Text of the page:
Mostly… fixed income and cross product eTrading

August 8, 2006

Mifid for fixed income

Filed under: etrading, Mifid — holky @ 6:54 am

Mifid is finally on the table for the fixed income markets. Even though the impractical one-size-fits-all-of-the-market best execution benchmarking proposal (from IBM for FSA) has been discussed and rejected as unworkable by the market participants (LIBA, BMA, ISDA), the likelihood is that the regulators will still choose to impose some additional regulation – they are regulators after all. The consultation period ends Aug 17th, and we wait until the FSA response detailing their proposals for best execution which is due in October. As yet I have still not heard of any specific example of market failure or operational issue with the fixed income market that the regulators are trying to address. But I do hope they see the potential for irony if they place onerous or unworkable regulatory constraints on the fixed income market that achieve nothing other than driving liquidity away and so making the market a much more scary place for the “uninformed investors” they are supposedly trying to protect. I also hope FSA has a social conscience and so recognises the hugely negative social impact that they could cause to all living in major european cities by regulating these markets to the extent that much of the liquidity moves ‘offshore’.

Alas etrading as it stands is not the full answer. Just looking at a plain vanilla bonds environment, sure there is certainly an angle for the existing multidealer etrading venues to help with best execution reporting – which should suffice the majority of institutional fixed income etrading flow. But this still leaves the rare breed of customers who have their own fi order management system hooked direct into dealers (who are also likely to be savvy enough to be able to document their own best execution policy), and it also leaves the (typically) smaller guys, or those customers where fixed income is not their primary product set, who have singledealer electronic trading functionality. And the big one of course is that there are still the 000000s of fi voice trades per day that will require some form of best execution record for audit…   bet you cant wait ’till October for the punchline.

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5 Comments »

  1. A group of 11 UK trade associations have banded together to influence the way the European Union’s Markets in Financial Instruments Directive (MiFID) is implemented following fears that City regulators could take an “overly stringent approach” to the new measures, says the FT. — http://www.finextra.com/fullstory.asp?id=15727

    Angela Knight, chief executive of the Association of Private Client Investment Managers and Stockbrokers (Apcims), told the FT that the UK had a history of implementing European directives “more restrictively than other member countries”. She says it is much better “if the pen that writes the guidance is in the hands of industry and not the regulator”.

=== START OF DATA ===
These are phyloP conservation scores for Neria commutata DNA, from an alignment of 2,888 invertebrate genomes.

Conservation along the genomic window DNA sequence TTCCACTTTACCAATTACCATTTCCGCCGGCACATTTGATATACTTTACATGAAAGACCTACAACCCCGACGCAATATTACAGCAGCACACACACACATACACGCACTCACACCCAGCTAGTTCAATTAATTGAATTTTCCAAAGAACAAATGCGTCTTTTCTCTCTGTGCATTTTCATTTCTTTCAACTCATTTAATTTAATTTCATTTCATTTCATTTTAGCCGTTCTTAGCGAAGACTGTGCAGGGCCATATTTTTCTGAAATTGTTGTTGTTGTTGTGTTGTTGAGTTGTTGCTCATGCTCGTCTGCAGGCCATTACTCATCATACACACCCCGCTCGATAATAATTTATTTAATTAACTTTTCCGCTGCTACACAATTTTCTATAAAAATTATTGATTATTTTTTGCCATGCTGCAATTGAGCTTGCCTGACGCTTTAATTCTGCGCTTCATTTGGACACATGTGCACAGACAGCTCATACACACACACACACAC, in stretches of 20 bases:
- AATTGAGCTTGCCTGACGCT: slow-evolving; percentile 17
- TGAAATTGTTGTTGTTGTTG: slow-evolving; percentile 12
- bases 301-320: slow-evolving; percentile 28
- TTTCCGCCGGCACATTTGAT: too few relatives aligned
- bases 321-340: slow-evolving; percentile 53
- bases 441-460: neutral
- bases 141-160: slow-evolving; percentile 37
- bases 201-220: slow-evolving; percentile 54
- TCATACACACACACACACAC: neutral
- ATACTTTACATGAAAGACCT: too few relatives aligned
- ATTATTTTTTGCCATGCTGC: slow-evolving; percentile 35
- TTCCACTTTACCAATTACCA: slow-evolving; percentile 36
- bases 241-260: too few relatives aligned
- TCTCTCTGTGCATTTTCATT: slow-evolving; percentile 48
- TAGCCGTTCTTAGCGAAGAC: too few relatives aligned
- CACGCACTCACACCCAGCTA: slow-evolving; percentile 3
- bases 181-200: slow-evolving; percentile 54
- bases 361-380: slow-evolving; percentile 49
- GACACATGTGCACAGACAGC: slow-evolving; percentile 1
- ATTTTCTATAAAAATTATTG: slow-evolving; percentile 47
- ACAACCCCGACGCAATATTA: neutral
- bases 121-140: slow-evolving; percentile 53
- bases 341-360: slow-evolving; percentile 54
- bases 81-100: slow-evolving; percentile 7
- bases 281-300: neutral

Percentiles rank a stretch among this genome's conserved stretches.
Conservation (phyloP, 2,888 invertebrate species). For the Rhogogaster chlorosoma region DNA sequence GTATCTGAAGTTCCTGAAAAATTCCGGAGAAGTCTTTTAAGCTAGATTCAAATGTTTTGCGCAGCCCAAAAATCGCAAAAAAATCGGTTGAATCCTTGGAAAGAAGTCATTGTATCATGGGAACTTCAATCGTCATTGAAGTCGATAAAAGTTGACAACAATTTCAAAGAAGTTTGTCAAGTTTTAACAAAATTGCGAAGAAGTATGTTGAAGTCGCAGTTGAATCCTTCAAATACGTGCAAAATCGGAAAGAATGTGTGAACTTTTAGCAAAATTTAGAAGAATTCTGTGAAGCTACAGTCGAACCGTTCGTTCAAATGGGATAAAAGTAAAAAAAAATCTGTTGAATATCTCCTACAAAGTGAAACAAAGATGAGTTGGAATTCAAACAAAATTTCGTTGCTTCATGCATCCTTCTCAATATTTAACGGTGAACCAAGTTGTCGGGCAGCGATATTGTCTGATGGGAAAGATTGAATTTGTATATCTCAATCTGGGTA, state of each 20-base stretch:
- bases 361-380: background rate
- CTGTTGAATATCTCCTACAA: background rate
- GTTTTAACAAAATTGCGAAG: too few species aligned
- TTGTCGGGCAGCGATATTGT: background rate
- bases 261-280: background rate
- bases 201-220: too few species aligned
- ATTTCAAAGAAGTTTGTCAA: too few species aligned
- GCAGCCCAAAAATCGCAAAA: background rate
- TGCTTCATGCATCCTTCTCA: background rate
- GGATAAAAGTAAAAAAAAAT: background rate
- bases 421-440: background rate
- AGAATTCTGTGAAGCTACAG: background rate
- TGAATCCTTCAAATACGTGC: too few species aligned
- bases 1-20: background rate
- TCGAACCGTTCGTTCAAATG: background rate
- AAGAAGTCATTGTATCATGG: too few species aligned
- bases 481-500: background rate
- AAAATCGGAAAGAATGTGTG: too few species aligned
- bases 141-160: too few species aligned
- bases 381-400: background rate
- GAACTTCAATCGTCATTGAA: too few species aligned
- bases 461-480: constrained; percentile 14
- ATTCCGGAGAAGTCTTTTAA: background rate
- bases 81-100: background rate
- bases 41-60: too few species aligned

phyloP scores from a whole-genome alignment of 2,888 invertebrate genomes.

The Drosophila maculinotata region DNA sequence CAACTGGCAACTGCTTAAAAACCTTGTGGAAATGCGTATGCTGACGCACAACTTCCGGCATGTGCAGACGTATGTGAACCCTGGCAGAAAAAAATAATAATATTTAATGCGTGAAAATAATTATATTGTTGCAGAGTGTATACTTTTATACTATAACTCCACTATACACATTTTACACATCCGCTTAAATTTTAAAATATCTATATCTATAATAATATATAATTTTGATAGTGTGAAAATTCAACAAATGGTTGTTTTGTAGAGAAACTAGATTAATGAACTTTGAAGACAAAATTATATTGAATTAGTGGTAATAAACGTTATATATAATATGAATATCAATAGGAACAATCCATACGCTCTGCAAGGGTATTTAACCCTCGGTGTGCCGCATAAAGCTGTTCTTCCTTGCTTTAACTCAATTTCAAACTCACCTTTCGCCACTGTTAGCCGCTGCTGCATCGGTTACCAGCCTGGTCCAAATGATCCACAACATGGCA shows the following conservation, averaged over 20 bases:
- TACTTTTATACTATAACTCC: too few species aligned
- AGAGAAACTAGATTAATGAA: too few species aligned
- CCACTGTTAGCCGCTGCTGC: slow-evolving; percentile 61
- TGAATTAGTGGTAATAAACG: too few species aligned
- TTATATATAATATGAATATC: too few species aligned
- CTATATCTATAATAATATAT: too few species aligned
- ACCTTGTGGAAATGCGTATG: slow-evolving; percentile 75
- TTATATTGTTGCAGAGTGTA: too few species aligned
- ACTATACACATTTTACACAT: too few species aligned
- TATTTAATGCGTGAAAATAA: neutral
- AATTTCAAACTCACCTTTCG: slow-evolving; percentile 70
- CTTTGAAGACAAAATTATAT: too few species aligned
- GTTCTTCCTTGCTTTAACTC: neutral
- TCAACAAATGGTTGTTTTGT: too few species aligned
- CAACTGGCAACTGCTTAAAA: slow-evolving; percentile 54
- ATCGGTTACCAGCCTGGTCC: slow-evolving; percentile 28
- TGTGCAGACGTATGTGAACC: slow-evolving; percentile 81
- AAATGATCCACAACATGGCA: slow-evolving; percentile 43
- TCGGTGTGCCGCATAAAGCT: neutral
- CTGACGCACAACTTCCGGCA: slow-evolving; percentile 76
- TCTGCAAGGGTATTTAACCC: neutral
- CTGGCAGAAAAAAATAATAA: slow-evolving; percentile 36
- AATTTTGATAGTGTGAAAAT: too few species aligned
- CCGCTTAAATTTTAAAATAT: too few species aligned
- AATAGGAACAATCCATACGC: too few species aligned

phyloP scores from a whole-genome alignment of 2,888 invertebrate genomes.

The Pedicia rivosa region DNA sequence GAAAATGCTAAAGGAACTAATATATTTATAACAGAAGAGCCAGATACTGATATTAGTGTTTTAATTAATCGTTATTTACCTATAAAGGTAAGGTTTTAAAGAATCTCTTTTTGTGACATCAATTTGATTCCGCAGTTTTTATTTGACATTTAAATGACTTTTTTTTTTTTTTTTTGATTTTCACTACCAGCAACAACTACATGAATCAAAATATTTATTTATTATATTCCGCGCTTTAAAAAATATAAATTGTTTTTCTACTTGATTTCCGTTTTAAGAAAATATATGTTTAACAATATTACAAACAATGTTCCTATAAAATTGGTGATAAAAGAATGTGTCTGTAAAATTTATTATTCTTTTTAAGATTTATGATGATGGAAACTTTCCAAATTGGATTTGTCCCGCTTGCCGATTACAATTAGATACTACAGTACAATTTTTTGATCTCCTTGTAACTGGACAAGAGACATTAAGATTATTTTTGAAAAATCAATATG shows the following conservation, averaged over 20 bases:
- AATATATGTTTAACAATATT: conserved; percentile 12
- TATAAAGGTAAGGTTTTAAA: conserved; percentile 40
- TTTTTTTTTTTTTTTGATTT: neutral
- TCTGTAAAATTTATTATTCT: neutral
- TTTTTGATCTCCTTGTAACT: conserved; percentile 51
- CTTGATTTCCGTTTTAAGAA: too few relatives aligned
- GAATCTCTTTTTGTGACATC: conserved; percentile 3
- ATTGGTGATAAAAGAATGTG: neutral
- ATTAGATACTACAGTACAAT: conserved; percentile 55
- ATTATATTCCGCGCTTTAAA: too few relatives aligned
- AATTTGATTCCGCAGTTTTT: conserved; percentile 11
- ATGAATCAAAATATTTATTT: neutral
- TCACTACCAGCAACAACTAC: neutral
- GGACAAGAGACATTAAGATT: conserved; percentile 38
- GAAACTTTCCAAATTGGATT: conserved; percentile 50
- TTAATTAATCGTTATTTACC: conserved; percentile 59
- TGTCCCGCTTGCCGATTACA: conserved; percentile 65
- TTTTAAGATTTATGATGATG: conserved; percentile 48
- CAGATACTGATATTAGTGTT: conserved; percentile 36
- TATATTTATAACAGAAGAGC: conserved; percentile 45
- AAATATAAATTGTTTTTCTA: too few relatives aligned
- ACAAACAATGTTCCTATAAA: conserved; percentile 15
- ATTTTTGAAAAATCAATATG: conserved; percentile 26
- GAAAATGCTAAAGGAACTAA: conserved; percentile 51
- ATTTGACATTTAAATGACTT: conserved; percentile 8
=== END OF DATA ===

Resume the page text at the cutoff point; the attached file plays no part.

Comment by holky — August 17, 2006 @ 5:46 am

  2. I’m hoping it won’t be that bad…

    http://etrading.wordpress.com/2006/08/02/rfqs-are-mifid-exempt/

    Comment by etrading — August 29, 2006 @ 2:04 pm

  3. Hmmmm… while i do believe electronic trading will help in terms of “proving” compliance (systematically preemptively checking for compliance before anything material is done, then providing an audit after the event), and that for this reason an increased regulatory burden will drive some voice flow into electronic channels, RFQ is not going to be the silver bullet answer for FI mifid.

    As soon as regulations specify the parameters of an “acceptable” RFQ, such as the number of dealers asked (or perhaps more accurately the minimum number of executable prices you get back before being “allowed” to trade) then you have already limited this to only working for liquid products that have more than a handful of dealers willing and able to quote, selected from those dealers that have a relationship with that customer.

    A one size fits all piece of regulation clearly doesn’t fit all, and consequently (sadly, also) there is no immediately apparent single easy route to avoid (but not evade!) complying with the regulation for all of a particular product class.

    Comment by holky — September 1, 2006 @ 2:52 pm

  4. The Futures and Options Association (FOA) is calling for the UK’s Financial Services Authority (FSA) to drop controversial proposals for the use of price benchmarks to demonstrate best execution in dealer markets. The FOA, which represents the derivatives industry, is urging the regulator to allow firms to decide the process and the factors relevant to measuring ‘best execution’ and argues that there are more appropriate means of measuring price in certain illiquid markets than benchmarking. – http://www.finextra.com/fullstory.asp?id=15806

    Comment by holky — September 5, 2006 @ 2:51 pm

  5. very interesting, but I don’t agree with you
    Idetrorce

    Comment by Idetrorce — December 15, 2007 @ 12:57 pm


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